Five ways leaders can cultivate a positive employee experience through intellectual humility

Lee Smith

14 November 2023
Employee Experience
Employee Engagement
Business case

I was listening to a new podcast this week called Work FORCE, from Dr Grace Lordan, author of Think Big, Take Small Steps and Build the Future You Want, and associate professor at the London School of Economics. Amongst the many themes touched on during the debut episode which asked provocatively ‘should managers be extinct?’, was the concept of ‘intellectual humility’. It’s an idea that really resonated with me, so I wanted to explore it further and share some thoughts around it here on The EX Space.

The term ‘intellectual humility’ was coined by Elizabeth Krumrei-Mancuso and her colleague Stevan Rouse of Pepperdine University in a paper published in 2016. It is broadly characterised as an individual's willingness to recognise and acknowledge the limitations of their own knowledge, understanding, and perspectives. It involves a genuine openness to learning from others, a readiness to reconsider one's beliefs in the face of new evidence, and a humble approach to intellectual pursuits.  

It’s easy to see how this would be a great trait for an EX-focused leader or manager to possess – according to the research it helps improve strategic thinking, boosts individual and team performance and fosters a more collaborative and receptive mindset, valuing diverse perspectives and contributing to personal and collective growth.   
Krumrei-Mancuso’s research highlights that employees who work for leaders with high levels of intellectual humility are likely to be more confident to share ideas, to make mistakes and to put ideas forward without fear of being ridiculed. In particular, she believes intellectual humility creates more synergy and stimulates creativity in teams.

She also found that humbler leaders score higher on tests of ‘cognitive reflection’, which measures your tendency to override your ‘gut feel’ for a situation and challenge your own assumptions. That’s important because more reflective thinkers tend to be less susceptible to cognitive bias – suggesting intellectual humility could improve people’s overall decision making.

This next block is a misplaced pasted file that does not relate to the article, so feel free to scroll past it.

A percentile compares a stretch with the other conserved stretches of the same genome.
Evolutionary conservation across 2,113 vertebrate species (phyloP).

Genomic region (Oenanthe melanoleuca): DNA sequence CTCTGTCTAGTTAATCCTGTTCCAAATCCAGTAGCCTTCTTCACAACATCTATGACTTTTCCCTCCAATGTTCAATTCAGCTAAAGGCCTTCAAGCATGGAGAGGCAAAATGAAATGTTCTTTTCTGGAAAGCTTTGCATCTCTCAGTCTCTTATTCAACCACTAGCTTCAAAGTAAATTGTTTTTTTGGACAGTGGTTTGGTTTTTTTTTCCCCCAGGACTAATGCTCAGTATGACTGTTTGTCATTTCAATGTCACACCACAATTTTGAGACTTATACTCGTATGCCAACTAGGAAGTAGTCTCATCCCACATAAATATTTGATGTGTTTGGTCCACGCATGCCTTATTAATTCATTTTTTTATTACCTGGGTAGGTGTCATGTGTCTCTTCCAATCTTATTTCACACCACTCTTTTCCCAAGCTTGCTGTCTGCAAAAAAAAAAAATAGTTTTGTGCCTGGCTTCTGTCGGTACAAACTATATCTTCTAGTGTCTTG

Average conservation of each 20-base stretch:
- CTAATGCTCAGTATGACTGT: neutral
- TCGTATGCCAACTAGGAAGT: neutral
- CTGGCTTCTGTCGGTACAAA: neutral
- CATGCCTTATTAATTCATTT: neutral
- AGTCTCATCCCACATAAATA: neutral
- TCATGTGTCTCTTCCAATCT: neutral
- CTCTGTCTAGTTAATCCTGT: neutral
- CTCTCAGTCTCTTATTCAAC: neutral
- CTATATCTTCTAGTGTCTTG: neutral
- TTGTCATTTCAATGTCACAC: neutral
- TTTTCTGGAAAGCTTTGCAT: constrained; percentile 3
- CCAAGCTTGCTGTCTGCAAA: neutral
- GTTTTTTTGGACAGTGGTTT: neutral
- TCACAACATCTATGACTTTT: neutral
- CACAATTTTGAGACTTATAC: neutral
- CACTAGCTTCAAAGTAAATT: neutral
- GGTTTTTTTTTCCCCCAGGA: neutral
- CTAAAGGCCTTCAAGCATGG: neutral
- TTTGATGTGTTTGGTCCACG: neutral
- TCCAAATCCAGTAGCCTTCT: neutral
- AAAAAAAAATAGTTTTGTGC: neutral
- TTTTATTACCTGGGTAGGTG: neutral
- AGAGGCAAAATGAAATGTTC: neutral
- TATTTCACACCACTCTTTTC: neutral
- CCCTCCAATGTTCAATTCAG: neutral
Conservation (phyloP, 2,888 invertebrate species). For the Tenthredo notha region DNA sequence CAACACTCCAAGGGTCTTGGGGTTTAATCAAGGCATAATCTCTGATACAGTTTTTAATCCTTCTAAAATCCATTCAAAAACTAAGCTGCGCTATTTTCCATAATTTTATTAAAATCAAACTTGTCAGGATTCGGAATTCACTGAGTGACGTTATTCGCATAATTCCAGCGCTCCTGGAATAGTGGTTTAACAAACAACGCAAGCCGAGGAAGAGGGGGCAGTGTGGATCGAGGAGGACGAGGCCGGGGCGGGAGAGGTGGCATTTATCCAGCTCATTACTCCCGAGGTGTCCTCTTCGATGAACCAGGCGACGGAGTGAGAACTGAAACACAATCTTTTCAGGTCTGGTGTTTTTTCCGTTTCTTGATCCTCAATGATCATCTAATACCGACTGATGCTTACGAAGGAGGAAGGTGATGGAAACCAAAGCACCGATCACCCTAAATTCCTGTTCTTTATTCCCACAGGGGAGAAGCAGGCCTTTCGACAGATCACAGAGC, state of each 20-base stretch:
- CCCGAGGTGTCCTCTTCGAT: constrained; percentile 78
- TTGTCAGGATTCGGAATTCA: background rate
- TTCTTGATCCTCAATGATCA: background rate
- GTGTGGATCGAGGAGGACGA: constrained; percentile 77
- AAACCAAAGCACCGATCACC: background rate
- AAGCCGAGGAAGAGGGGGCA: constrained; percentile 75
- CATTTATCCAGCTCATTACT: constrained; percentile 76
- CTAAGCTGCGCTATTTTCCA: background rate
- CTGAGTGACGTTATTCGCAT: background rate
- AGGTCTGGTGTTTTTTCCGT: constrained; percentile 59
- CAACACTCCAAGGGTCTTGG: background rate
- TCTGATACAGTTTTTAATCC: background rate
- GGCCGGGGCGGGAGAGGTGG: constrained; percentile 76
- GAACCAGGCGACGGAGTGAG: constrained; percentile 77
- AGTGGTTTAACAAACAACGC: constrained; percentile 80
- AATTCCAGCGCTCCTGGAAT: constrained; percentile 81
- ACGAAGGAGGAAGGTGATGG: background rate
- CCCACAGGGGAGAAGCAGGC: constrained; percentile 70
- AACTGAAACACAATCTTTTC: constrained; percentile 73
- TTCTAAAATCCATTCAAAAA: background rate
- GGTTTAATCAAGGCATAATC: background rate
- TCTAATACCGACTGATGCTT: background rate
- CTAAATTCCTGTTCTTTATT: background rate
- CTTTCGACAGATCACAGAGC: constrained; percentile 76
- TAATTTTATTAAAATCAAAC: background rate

A lot has been written in recent years about the concept of psychological safety and it’s clear to me that intellectual humility is not only closely related, but a vital component of it too.

Here are five important ways intellectual humility in leaders and managers positively impacts organisational culture:
1. Setting the tone for collaboration
Leaders who embody intellectual humility create a culture where collaboration is not just encouraged, but deeply embedded. By openly acknowledging their own limitations, they set the stage for teams to embrace diverse perspectives and learn from each other, leading to more innovative and effective solutions.

2. Navigating change
In an era of constant change, leaders with intellectual humility guide their teams with a nimble and adaptive mindset. By exemplifying a willingness to learn from others, they foster an organisational environment that is more resilient in the face of uncertainties and more accepting of change.

3. Mitigating conflict through effective communication

Leaders practicing intellectual humility tend to ask more questions, demonstrate more effective listening and foster a genuinely open, communication-rich environment. By acknowledging that they do not have all the answers, they encourage more honest dialogue among team members, reducing misunderstandings and conflict.

4. Inspiring a growth mindset
Leaders with intellectual humility foster a growth mindset within their teams. By admitting to their own ongoing learning journey, they create an environment where employees feel encouraged to experiment and supported and empowered to invest in their own professional and personal development.

5. Cultivating trust and respect
Leaders who embrace intellectual humility create a foundation of trust and respect. By demonstrating a genuine openness to learning from and listening to others and by admitting their own fallibility, they build psychological safety and inspire a culture where every team member and their contributions are valued.
Mancuso describes intellectual humility as more of a ‘state than a trait’ and points out that intellectual humility can fluctuate depending on the organisation and the context the individual is operating in.

In the pursuit of a positive employee experience, leaders play a pivotal role by exemplifying intellectual humility. By embodying this virtue, leaders set the stage for a workplace culture characterised by collaboration, adaptability, effective communication, and continuous employee development. As leaders embrace and promote intellectual humility, they create an organisational environment where trust, respect, and collective growth flourish, ultimately contributing to a more satisfying and fulfilling employee experience for all.